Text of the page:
Environmental Health Sciences
Occupational & Environmental Epidemiology
The effect on human populations of physical, biological, and chemical factors in the external environment
The goals of the Occupational & Environmental Epidemiology (OEE) concentration are to provide graduate students with the knowledge, skills and attitudes that will allow them to study the effects of environmental and occupational exposures on human health, using best available techniques in environmental epidemiology. The OEE concentration, a fully cross-disciplinary program with in-depth exposure to multiple disciplines, is designed to accommodate the interests of students in either the Environmental Health Sciences (EHS) Department or the Epidemiology (EPID) Department. It is generally expected that students who are interested in OEE will apply to the EHS Department if their primary professional interest is a career in environmental health (with a skill set emphasizing OEE), whereas students who are interested in OEE will apply to the EPID Department if their primary professional interest is a career in epidemiology (with a skill set emphasizing OEE).
Students who complete the M.P.H. degree in EHS or EPID with a concentration in OEE will have basic and advanced training in epidemiology; the understanding and skills needed to assess the effects of environmental/occupational agents on health; expertise in exposure measurements, including the ability to interpret sampling results; and the strengths and limitations of different environmental epidemiologic study designs.
Students who complete the Ph.D. degree with OEE as a major discipline will have, in addition, in-depth knowledge of state-of-the art methods for exposure assessment including the application of biological markers; in-depth understanding of biological pathways linking environmental exposures with disease; and the design and execution of sophisticated cross-sectional and longitudinal epidemiologic studies. The Ph.D. thesis will be conducted under close supervision and will take advantage of any of the many cutting-edge studies being conducted by OEE faculty.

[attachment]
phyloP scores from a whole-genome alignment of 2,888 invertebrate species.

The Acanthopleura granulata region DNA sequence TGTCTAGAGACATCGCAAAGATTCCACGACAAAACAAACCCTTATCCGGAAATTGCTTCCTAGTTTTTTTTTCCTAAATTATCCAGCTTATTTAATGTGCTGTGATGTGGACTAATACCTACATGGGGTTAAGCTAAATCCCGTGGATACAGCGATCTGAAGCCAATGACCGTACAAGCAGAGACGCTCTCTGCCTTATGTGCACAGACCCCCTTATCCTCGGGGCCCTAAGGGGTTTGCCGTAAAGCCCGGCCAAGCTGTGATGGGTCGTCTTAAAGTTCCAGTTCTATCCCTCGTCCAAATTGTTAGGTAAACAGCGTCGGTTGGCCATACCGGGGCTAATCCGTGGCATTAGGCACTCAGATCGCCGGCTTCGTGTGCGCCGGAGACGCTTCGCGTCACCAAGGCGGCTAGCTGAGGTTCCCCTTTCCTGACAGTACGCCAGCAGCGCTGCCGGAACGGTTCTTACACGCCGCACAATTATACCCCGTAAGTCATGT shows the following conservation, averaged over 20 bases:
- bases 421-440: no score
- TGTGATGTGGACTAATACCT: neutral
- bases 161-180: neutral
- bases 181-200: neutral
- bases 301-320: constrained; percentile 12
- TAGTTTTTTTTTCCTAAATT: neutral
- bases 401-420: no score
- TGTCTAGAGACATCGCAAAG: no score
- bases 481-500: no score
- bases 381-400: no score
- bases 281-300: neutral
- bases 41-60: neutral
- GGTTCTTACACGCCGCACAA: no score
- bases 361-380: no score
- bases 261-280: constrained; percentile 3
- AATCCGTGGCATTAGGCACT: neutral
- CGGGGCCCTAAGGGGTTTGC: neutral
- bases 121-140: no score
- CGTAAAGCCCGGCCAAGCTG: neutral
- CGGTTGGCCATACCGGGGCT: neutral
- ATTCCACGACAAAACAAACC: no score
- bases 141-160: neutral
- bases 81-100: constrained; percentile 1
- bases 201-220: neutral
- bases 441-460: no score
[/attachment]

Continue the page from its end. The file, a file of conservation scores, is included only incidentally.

The Occupational and Environmental Epidemiology curriculum, which is comprised of courses from the departments of Environmental Health Sciences, Epidemiology and Biostatistics, fulfills requirements for the M.P.H. degree in Environmental Health Sciences or Epidemiology; Ph.D. students will, in addition, take upper level courses specific to the subject matter of their targeted theses.
Among the outstanding projects that are available for involvement of trainees and other scientists are state-of-the-art investigations of air pollution, asthma and cardiovascular disease; gene-environment interactions and the toxicity of metals and pesticides in children, workers, and other adults; pesticides, neurologic and cognitive function; male reproductive toxicity; arsenic and bladder cancer; dioxin pollution and exposure; occupation and other risk factors for cancer of the lung, breast, upper aerodigestive tract, liver and pancreas; climate change and heat-associated morbidity; environmental influences on patterns of infectious disease; exposures to phthalates; asbestos, and much more. Site locations include areas in Michigan, New England, Oklahoma, Mexico, India, South Africa, Brazil, and many other countries.
The OEE serves as a research training base for a wide range of students and a network of potential collaborators for visiting scientists. The major focus with regards to training is on doctoral students and masters students training in environmental epidemiology at the University of Michigan School of Public Health, but many other students who develop an interest in this area have been trained by our faculty, including medical students and physicians training in occupational/environmental medicine, general preventive medicine, internal medicine, pediatrics, obstetrics; biostatisticians training in environmental biostatistics; toxicologists being cross-trained to pursue inter-disciplinary research in toxic metals; and others. Trainees typically find a mentor based on trainee interests and available projects and then work with the mentor’s research team to identify a specific focus of interest or a new “piggy-back” project based on any of the large, on-going research projects and existing databases and archived samples available for analysis. They then work with the associated OEE team to execute the research.
Funding for support of a limited number of students and post-doctoral fellows is available through a mixture of training grants, research grants, and graduate student research assistantships.
For more information, contact individual associated faculty in your interest area or either of the Concentration Leaders (Howard Hu or Marie O'Neill).